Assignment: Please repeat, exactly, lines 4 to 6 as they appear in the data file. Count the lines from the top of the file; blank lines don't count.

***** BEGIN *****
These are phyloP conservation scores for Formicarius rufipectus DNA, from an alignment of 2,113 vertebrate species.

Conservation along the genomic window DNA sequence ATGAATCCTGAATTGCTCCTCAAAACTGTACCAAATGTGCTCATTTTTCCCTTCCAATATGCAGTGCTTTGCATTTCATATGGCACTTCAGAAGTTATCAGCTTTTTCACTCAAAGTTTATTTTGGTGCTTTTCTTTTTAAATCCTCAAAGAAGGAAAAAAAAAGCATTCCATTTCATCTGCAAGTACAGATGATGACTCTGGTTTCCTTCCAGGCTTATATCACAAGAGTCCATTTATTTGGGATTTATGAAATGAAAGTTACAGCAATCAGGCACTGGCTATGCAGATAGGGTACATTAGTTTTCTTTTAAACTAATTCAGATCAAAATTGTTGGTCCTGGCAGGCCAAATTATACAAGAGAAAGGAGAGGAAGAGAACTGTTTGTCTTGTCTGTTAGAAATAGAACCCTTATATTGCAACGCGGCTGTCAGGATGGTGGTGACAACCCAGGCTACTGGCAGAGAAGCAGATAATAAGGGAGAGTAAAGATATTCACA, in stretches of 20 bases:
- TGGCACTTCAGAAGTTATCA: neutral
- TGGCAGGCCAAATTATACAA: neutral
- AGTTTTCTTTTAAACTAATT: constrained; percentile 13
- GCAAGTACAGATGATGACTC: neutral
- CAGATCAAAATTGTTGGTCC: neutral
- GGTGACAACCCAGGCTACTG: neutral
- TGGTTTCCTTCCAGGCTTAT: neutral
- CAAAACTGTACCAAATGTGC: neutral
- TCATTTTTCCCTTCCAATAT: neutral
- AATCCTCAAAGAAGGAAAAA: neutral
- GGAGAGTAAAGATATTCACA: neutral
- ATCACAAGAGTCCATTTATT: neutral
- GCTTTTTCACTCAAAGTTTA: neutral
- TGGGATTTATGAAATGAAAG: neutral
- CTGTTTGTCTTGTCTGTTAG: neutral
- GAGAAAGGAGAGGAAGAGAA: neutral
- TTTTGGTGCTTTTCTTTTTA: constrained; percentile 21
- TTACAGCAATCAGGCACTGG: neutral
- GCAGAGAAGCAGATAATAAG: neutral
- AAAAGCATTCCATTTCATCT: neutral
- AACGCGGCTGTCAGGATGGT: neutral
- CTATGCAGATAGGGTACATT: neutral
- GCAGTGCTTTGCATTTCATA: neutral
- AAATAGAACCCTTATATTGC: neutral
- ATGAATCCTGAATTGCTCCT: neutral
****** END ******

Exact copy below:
- TGGCAGGCCAAATTATACAA: neutral
- AGTTTTCTTTTAAACTAATT: constrained; percentile 13
- GCAAGTACAGATGATGACTC: neutral